The Trump administration is pressing
forward with an attempt to ask people about their citizenship in the 2020 census, despite a Supreme Court ruling that appeared to block the question.
On Friday, lawyers for the government said
in papers filed with U.S. District Court Judge George Hazel in Maryland that the Departments of Justice and Commerce “have been asked to reevaluate all available options following the Supreme
Court’s decision and whether the Supreme Court’s decision would allow for a new decision to include the citizenship question on the 2020 Decennial Census.”
The new papers
come after a week of contradictory statements by the government. On Tuesday, lawyers for the Justice Department said the census was being printed without a question about citizenship.
Wednesday morning, President Trump said on Twitter that the administration was “absolutely moving forward” with the question.
“The News Reports about the Department of
Commerce dropping its quest to put the Citizenship Question on the Census is incorrect or, to state it differently, FAKE!,” he tweeted. “We are absolutely moving forward, as we must, because of the importance of the answer to this
Friday morning, Trump reportedly said he was considering issuing an executive order directing the Commerce Department to include the question.
Last week, the Supreme
Court ruled that the Commerce Department had not adequately justified its decision to add a citizenship question to the census. Commerce Secretary Wilbur Ross had said the question was designed to
enforce the Voting Rights Act, but the Supreme Court found that explanation pretextual.
“The evidence tells a story that does not match the explanation the Secretary gave for his
decision,” Chief Justice John Roberts wrote in a ruling joined by the court’s four liberal justices.
Lawyers for the Justice Department suggested in Friday’s court filing that the
Commerce Department may now offer a different rationale for the question.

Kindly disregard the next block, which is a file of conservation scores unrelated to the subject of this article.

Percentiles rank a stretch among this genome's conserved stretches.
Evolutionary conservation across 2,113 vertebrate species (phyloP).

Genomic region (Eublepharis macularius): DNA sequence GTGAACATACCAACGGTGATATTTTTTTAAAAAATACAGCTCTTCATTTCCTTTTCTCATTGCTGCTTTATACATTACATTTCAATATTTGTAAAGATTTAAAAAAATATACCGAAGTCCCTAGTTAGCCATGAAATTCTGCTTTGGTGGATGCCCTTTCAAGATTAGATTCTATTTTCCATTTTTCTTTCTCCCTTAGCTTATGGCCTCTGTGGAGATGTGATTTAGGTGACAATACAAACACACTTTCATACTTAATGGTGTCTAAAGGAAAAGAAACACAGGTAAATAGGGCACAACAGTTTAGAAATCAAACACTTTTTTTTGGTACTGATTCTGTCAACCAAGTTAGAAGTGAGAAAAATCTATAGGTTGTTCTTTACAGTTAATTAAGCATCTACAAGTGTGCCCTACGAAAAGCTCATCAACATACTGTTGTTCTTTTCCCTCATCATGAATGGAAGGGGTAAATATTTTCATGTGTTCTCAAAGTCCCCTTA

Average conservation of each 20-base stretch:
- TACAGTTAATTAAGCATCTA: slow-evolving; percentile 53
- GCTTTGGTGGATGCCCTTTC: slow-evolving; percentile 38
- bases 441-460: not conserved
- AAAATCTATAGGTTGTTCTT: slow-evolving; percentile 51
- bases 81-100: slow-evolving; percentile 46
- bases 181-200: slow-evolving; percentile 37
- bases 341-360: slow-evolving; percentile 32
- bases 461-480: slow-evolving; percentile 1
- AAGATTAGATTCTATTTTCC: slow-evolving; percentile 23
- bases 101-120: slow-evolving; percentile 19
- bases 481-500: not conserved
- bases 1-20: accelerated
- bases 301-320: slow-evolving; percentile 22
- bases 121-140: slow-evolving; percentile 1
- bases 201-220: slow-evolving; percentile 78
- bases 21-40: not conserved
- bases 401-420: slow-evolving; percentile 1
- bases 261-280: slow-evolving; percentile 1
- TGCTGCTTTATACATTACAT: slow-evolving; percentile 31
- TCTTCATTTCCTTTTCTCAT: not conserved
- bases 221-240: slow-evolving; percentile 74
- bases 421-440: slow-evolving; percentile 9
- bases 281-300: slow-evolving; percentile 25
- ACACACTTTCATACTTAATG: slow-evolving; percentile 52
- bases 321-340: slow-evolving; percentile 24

“In the event the Commerce Department adopts a new rationale for including the citizenship question on the 2020
Decennial Census consistent with the decisions of the Supreme Court, the Government will immediately notify this Court,” lawyers for the government wrote.
It’s not clear whether judges
will accept an agency’s “new rationale” for a prior decision.
Last year, Commerce Secretary Wilbur Ross said the 2020 census would include a question about citizenship. Soon after Ross’s
decision, three different federal district court judges, including Hazel, blocked the question.
One of the judges who ruled against the Commerce Department cited a Census Bureau estimate that
asking people about their citizenship would depress response rates in homes with non-citizens by more than 5%, compared to the 2010 census.
The major advertising industry groups oppose adding
“We are concerned that the addition of a citizenship question would depress response among both non-citizens and their families (even if family members are indeed
citizens),” the CEOs of the American Association of Advertising Agencies, American Advertising Federation, Association of National Advertisers, and Advertising Research Foundation wrote in a
jointly signed letter sent to the Commerce Department last August.
Ride-sharing company Uber, online glasses seller Warby Parker, the Los Angeles Chamber of Commerce and Nielsen are among many
companies and business organizations that urged the Supreme Court to block the citizenship question. They argued that the question will depress response rates, which will harm businesses
that rely on census data for marketing and product development.
Nielsen also said in a friend-of-the-court brief that it uses census data in its media measurement techniques. “The
addition of a question to the census that will reduce the census’s accuracy will have a lasting and negative impact on the operations of the largest American consumer product manufacturers,
retailers, media, and marketing businesses,” the company wrote last month.